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‘Living positively’ by Guest Contributor Wolverine

It’s been four years since I was diagnosed HIV positive.  Everything came to a standstill, I felt lost , hurt and angry.

He had cheated on me over and over again, but I chose to turn a blind eye, after all. I wanted marriage, children and cultural respect.

 

Yes, I wanted to experience that ululation of being welcomed as a muroora (daughter in law) ,I wanted my people to receive that sacred cow, (mombe yechimanda) which showed that I was a virgin when he took me. I had been taught that a woman stands by her man, is submissive and does not question his authority. I wanted to be the perfect wife.

 

I wanted to have that incredible white wedding, with a designer dress from Kleinfelds. Yes, he could afford it. Money was not an object, I was his number one priority……..or so I thought.

 

The sex had been incredible,or so I thought because he was my first, my one and only sexual experience.

 

It never came to pass, he impregnated and married someone else.  I only found out about my status when I had moved on and had just gotten engaged for the second time. Fiance number two was understanding at first, we were discordant but we wanted to make it work. Sex was good,  we made love and we did our best to be careful and used protection all the time. I came a lot and so did he. Hot sticky white mess.

 

Six months down the line, he left for Australia,  now we all know what happens with distance,  time in any relationship and  of course the medical examination for a visa. The requirements for a blood sample and how the visa will be denied due to positive status. We fell apart, and it was then that I fell apart completely.

 

I drank so I could sleep,  I drank so I could forget, I drank to numb the pain. Best whiskey, château and whatever it took to get me going, I just drank. For a while it worked,and I wanted to just die, but I was too cowardly to take my own life. I thought about all the people I loved and how hurt they would be but then again if they knew my status would they love me still? I wondered and pondered. I still do actually.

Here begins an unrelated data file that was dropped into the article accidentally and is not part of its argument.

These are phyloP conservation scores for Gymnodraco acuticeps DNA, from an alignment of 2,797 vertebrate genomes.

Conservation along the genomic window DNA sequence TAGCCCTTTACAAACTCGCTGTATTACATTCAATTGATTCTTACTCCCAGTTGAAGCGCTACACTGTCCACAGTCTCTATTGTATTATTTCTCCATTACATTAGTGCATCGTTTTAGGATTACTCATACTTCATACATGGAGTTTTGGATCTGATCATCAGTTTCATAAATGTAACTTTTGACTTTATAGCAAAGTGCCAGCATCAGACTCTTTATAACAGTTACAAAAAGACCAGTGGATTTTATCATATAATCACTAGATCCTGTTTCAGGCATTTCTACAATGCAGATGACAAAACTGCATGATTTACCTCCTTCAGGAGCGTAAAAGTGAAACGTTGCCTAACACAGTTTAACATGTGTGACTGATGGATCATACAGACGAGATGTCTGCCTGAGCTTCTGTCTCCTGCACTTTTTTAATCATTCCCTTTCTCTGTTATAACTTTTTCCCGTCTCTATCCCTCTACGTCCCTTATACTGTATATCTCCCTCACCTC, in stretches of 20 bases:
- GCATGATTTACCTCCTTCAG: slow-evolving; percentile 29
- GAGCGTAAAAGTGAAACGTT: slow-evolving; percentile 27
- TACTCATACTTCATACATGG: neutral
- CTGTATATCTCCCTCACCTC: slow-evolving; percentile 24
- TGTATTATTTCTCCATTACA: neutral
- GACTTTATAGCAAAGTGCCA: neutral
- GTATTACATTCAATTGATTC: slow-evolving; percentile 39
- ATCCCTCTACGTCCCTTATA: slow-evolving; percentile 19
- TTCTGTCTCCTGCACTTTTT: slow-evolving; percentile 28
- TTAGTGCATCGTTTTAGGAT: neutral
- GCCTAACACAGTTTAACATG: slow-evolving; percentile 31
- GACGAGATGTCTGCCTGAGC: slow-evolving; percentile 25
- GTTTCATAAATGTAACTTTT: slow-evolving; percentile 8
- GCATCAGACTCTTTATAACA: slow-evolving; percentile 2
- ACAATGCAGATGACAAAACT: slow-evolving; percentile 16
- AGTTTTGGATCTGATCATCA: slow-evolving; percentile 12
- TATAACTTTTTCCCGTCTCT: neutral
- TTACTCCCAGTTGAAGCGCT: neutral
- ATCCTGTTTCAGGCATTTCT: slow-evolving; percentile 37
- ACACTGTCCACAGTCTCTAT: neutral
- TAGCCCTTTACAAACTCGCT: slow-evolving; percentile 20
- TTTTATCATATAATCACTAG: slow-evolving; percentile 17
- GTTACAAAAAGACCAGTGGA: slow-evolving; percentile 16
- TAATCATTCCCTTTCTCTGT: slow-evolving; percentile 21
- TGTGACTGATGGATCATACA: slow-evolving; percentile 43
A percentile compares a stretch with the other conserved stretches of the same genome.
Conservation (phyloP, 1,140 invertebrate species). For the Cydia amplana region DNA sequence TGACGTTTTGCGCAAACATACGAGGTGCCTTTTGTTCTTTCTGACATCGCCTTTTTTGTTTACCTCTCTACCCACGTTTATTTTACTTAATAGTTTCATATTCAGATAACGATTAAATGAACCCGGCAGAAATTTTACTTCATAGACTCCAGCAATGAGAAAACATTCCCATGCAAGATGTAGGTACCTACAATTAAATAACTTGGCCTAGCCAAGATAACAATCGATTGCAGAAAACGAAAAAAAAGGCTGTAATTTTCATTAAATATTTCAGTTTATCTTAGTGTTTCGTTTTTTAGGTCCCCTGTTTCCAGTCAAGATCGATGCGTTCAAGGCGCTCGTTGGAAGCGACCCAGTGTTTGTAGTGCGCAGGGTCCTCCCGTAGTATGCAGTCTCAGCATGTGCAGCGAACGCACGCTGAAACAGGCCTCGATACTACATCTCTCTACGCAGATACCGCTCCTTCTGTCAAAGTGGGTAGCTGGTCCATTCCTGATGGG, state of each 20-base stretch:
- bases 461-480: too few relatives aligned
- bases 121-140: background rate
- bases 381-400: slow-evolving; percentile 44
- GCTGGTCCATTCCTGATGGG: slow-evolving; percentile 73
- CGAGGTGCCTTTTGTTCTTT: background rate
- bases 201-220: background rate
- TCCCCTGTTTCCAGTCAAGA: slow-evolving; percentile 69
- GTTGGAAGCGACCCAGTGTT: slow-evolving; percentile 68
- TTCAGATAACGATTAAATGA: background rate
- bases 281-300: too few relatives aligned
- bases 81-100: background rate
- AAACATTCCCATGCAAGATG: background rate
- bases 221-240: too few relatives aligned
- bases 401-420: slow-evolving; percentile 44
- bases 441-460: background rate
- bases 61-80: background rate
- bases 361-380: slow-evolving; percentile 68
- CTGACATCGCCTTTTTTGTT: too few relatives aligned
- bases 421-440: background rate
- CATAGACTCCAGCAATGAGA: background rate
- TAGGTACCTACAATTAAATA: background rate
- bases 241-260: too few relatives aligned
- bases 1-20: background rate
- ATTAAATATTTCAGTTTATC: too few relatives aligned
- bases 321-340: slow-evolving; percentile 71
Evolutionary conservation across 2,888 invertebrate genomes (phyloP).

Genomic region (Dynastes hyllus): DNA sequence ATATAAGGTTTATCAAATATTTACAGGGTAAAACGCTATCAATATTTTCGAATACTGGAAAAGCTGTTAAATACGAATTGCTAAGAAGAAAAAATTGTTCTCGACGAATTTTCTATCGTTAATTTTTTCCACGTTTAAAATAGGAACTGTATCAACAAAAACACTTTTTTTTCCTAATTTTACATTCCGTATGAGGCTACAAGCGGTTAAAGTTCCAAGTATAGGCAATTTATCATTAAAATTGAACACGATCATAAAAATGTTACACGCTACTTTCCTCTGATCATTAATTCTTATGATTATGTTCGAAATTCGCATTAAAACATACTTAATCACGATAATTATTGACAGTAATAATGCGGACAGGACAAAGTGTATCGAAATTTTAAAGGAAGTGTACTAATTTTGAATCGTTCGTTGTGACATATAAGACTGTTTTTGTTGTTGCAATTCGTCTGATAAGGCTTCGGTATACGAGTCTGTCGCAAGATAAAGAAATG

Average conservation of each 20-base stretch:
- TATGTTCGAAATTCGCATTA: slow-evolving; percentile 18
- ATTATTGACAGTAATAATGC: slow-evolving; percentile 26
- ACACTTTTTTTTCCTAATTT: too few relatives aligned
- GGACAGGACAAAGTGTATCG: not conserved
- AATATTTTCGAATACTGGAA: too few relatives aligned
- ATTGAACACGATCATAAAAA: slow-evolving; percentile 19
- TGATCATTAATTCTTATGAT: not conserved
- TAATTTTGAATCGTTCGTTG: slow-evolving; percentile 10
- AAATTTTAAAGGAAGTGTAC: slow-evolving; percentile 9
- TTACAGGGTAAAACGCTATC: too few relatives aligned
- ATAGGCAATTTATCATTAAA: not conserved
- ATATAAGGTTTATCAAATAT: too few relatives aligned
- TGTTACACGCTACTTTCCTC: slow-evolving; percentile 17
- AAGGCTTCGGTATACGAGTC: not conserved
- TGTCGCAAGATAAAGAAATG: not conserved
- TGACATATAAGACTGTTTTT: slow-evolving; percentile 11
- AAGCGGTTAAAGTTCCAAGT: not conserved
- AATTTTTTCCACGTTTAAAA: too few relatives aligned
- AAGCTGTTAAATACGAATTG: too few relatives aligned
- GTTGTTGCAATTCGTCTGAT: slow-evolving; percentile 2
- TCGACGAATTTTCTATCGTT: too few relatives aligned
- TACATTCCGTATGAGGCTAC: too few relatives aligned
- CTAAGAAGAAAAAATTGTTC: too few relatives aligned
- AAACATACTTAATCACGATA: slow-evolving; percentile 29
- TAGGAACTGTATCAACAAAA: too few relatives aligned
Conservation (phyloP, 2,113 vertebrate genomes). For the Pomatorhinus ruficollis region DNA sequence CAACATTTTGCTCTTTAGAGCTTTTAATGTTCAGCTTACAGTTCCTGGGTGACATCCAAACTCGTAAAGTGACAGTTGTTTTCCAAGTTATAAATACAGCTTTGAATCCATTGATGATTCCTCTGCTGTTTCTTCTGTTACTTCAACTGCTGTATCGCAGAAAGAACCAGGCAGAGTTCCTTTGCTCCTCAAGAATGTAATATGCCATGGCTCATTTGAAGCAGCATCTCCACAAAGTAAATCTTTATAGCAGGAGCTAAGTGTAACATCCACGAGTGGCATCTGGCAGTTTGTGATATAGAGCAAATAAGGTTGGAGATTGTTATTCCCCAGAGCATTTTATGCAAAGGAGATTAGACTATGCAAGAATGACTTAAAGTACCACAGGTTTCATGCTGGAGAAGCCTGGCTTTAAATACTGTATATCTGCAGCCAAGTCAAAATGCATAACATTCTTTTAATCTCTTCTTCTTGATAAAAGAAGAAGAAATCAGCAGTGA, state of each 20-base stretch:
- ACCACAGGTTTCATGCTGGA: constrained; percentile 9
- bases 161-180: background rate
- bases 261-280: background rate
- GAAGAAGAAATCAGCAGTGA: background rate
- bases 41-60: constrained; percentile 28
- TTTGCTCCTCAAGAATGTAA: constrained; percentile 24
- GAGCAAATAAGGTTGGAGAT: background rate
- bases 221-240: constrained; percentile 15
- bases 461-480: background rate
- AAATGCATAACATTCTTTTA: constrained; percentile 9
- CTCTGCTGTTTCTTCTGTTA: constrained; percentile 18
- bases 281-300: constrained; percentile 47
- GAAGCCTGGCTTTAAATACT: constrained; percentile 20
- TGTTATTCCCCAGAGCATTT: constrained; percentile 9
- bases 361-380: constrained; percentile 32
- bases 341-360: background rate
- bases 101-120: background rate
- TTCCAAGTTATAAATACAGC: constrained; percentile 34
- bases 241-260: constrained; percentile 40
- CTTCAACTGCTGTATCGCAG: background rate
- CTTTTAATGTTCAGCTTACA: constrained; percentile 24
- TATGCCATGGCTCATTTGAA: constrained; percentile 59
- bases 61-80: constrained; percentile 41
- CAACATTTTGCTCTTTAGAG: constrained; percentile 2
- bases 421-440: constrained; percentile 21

A year later, I got a job working with positive people in various communities. That was my wake up call. Seeing how people lived, continue to love and how they wanted to stay alive for their children, made me realise how selfish I had been. I was there instructing them on safe sex and encouraging them to take antiretroviral drugs religiously. Yes, hypocrisy and denial at the highest level.

 

I decided to get checked and my cd4 count was way below 350, the alcohol had also started taking its toll on my liver and kidneys. I distinctly remember the doctor shouting at me, asking me if I had a death wish. It was right then that I asked myself, if I wanted to die with no legacy, no kids, no love. I cried  and he hugged me but I cried so hard, I had to be sedated.

 

I know at this point you are all wondering what kind of bedside manner does this doctor have , fraternising with patients like that……..and shouting at them instead of being nice. Well, he was a doctor but he was my friend too.

 

I have been on medication for the last three years and my life has changed drastically. I stopped drinking for two years, my kidneys and liver are fine.  I eat healthy meals and I exercise regularly. I’m not one for the gym, but I do walks and swimming. Discrimination and stigma are still rife in our society, no one cares how you got it, they label you and they make assumptions about your sex life. It can be very very annoying to be in public transport or at a gathering and you hear people talking utter rubbish about someones status. It takes my all to pretend I can’t hear them and to hold my tongue. However, I have made it my mission to keep in touch with clients, provide young adults with good counselling concerning  sex. For every unprotected orgasm there is a consequence, be it an unwanted pregnancy,  irritating STI or the dreaded HIV.